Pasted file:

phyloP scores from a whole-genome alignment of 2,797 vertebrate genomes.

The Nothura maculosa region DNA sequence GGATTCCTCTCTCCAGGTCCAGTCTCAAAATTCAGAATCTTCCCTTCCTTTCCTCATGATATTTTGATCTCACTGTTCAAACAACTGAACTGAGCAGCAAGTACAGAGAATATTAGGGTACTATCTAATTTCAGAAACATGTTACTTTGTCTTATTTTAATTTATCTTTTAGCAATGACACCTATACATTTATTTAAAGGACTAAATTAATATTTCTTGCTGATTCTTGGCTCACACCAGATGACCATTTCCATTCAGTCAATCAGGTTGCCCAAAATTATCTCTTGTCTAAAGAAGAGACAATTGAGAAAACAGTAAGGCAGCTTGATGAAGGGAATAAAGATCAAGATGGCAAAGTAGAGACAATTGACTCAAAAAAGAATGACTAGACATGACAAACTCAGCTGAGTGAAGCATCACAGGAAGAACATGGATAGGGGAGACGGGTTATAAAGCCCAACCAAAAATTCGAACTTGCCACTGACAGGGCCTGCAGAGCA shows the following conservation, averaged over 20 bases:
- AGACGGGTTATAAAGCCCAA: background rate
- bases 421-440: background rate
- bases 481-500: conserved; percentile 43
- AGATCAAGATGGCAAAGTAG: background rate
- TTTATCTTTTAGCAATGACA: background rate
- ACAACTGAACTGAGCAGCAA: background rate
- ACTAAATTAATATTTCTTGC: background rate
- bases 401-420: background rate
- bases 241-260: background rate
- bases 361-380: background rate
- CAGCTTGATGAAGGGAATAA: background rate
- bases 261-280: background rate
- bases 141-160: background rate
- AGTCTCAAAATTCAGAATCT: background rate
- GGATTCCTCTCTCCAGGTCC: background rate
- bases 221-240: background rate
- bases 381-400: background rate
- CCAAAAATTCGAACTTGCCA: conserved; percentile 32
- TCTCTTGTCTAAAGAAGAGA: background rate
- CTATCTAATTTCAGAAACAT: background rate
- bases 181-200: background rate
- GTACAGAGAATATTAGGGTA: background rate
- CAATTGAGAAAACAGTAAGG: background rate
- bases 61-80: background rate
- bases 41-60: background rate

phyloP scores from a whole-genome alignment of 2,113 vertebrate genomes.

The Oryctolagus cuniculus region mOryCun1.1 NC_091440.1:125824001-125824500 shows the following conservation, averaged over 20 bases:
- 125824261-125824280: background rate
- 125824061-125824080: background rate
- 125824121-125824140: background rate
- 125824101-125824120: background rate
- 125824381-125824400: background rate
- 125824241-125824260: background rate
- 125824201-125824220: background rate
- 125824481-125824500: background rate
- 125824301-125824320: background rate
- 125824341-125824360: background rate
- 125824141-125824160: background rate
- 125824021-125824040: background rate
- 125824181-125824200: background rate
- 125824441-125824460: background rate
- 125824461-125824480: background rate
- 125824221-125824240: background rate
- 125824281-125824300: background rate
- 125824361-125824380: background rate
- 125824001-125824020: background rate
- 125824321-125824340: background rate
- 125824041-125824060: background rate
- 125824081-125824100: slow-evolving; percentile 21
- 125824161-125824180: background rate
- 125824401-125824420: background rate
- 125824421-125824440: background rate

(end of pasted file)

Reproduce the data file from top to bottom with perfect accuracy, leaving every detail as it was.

phyloP scores from a whole-genome alignment of 2,797 vertebrate genomes.

The Nothura maculosa region DNA sequence GGATTCCTCTCTCCAGGTCCAGTCTCAAAATTCAGAATCTTCCCTTCCTTTCCTCATGATATTTTGATCTCACTGTTCAAACAACTGAACTGAGCAGCAAGTACAGAGAATATTAGGGTACTATCTAATTTCAGAAACATGTTACTTTGTCTTATTTTAATTTATCTTTTAGCAATGACACCTATACATTTATTTAAAGGACTAAATTAATATTTCTTGCTGATTCTTGGCTCACACCAGATGACCATTTCCATTCAGTCAATCAGGTTGCCCAAAATTATCTCTTGTCTAAAGAAGAGACAATTGAGAAAACAGTAAGGCAGCTTGATGAAGGGAATAAAGATCAAGATGGCAAAGTAGAGACAATTGACTCAAAAAAGAATGACTAGACATGACAAACTCAGCTGAGTGAAGCATCACAGGAAGAACATGGATAGGGGAGACGGGTTATAAAGCCCAACCAAAAATTCGAACTTGCCACTGACAGGGCCTGCAGAGCA shows the following conservation, averaged over 20 bases:
- AGACGGGTTATAAAGCCCAA: background rate
- bases 421-440: background rate
- bases 481-500: conserved; percentile 43
- AGATCAAGATGGCAAAGTAG: background rate
- TTTATCTTTTAGCAATGACA: background rate
- ACAACTGAACTGAGCAGCAA: background rate
- ACTAAATTAATATTTCTTGC: background rate
- bases 401-420: background rate
- bases 241-260: background rate
- bases 361-380: background rate
- CAGCTTGATGAAGGGAATAA: background rate
- bases 261-280: background rate
- bases 141-160: background rate
- AGTCTCAAAATTCAGAATCT: background rate
- GGATTCCTCTCTCCAGGTCC: background rate
- bases 221-240: background rate
- bases 381-400: background rate
- CCAAAAATTCGAACTTGCCA: conserved; percentile 32
- TCTCTTGTCTAAAGAAGAGA: background rate
- CTATCTAATTTCAGAAACAT: background rate
- bases 181-200: background rate
- GTACAGAGAATATTAGGGTA: background rate
- CAATTGAGAAAACAGTAAGG: background rate
- bases 61-80: background rate
- bases 41-60: background rate

phyloP scores from a whole-genome alignment of 2,113 vertebrate genomes.

The Oryctolagus cuniculus region mOryCun1.1 NC_091440.1:125824001-125824500 shows the following conservation, averaged over 20 bases:
- 125824261-125824280: background rate
- 125824061-125824080: background rate
- 125824121-125824140: background rate
- 125824101-125824120: background rate
- 125824381-125824400: background rate
- 125824241-125824260: background rate
- 125824201-125824220: background rate
- 125824481-125824500: background rate
- 125824301-125824320: background rate
- 125824341-125824360: background rate
- 125824141-125824160: background rate
- 125824021-125824040: background rate
- 125824181-125824200: background rate
- 125824441-125824460: background rate
- 125824461-125824480: background rate
- 125824221-125824240: background rate
- 125824281-125824300: background rate
- 125824361-125824380: background rate
- 125824001-125824020: background rate
- 125824321-125824340: background rate
- 125824041-125824060: background rate
- 125824081-125824100: slow-evolving; percentile 21
- 125824161-125824180: background rate
- 125824401-125824420: background rate
- 125824421-125824440: background rate